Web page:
A friend recently sent me an email that showed portraits of people intently playing video games. This led to quite a few discoveries, one of which was an interesting New York Magazine article, where instead of gamers, the photographer – Phillip Toledano – shows us the faces of men watching porn.
Although the text of the article tempted me to explore elsewhere, I’m happy to report I was more intrigued by the images, so I next visited Toledano’s website. It’s not titled “Phillip Toledano Photography” or the like. It’s simply titled: Mr. Toledano. Why does this remind me of a 1930’s magician in tuxedo and top hat? (Alas, “Lubow Photography” seems quite dull to me now.)
The personal projects that follow – Gamers, Bankrupt, America the Gift Shop, The United States of Entertainment — are slightly mind bending. The most powerful, Days With My Father, is touching, disturbing and exploitive at the same time. [I’m reminded of Avedon.] The text that accompanies these images speaks volumes about age, time, vanity, lost memories, a life lived — and the potent combination of text & image might just have the power to make you drop a tear. (Click here to see the complete project.) I can’t help but wonder, though: did Toledano’s father have the ability to fully consent to this project? If not, how are we to react to these images, and what does our reaction tell us about ourselves?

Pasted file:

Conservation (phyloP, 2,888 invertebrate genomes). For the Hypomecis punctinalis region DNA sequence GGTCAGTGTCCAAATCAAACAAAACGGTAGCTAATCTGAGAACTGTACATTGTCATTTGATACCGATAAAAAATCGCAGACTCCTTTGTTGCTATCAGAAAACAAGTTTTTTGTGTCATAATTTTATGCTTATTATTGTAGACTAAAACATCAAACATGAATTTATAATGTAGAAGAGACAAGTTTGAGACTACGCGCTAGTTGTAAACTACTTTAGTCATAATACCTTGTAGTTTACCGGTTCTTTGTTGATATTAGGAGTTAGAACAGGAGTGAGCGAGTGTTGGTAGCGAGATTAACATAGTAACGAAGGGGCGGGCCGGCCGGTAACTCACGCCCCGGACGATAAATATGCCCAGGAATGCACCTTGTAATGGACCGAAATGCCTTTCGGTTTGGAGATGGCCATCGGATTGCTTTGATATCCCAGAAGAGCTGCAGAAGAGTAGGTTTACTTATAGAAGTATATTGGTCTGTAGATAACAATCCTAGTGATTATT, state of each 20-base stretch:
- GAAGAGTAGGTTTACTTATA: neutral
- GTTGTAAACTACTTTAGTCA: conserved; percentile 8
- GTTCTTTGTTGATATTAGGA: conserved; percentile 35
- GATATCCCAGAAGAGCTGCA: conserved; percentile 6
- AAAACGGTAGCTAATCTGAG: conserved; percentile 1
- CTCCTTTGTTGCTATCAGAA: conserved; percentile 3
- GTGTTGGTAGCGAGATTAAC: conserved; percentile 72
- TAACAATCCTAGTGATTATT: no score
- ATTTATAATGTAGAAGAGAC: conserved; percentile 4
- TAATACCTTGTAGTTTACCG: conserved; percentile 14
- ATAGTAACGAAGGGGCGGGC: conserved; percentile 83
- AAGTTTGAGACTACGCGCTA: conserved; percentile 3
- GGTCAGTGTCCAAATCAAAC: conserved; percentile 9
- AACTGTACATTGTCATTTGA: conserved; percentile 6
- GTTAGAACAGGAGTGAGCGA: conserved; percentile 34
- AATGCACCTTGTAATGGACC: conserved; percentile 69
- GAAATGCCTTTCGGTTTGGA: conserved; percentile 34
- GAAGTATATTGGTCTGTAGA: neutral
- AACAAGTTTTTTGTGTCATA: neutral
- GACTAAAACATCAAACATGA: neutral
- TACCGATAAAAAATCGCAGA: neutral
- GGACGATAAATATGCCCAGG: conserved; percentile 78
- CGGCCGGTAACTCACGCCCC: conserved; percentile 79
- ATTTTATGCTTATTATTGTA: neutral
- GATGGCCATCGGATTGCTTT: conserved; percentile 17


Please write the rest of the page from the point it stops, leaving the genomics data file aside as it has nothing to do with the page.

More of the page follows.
Also arresting is the text that accompanies Phone Sex, where Toledano wisely allows those in the business of entertaining callers to revealingly speak for themselves.
If you’re intrigued by Toledano, his Commissions section continues with equally imaginative images, but also shows just how skilled a photographer he is – particularly when it comes to lighting. For me, though, Toledano’s photography is all about the power of the idea. More often than not, the images are superb, but it is the idea behind them, and the accompanying text driving the theme, that compels.
Baltimore photographer and educator Sherwin Mark once said something that really stuck with me. He spoke of the emergent power that comes from a group of images. Individual photographs have their own power, but when a group of photographs comes together as an exhibit, the whole exceeds the sum of the parts. Simply stated, each photograph becomes a beacon, shedding additional meaning on the others. With Toledano, it is even more so, because the themes behind his work do not stand softly in the shadows. As Dylan Thomas might say, they rage, rage against the dying of the light — and that’s quite an achievement.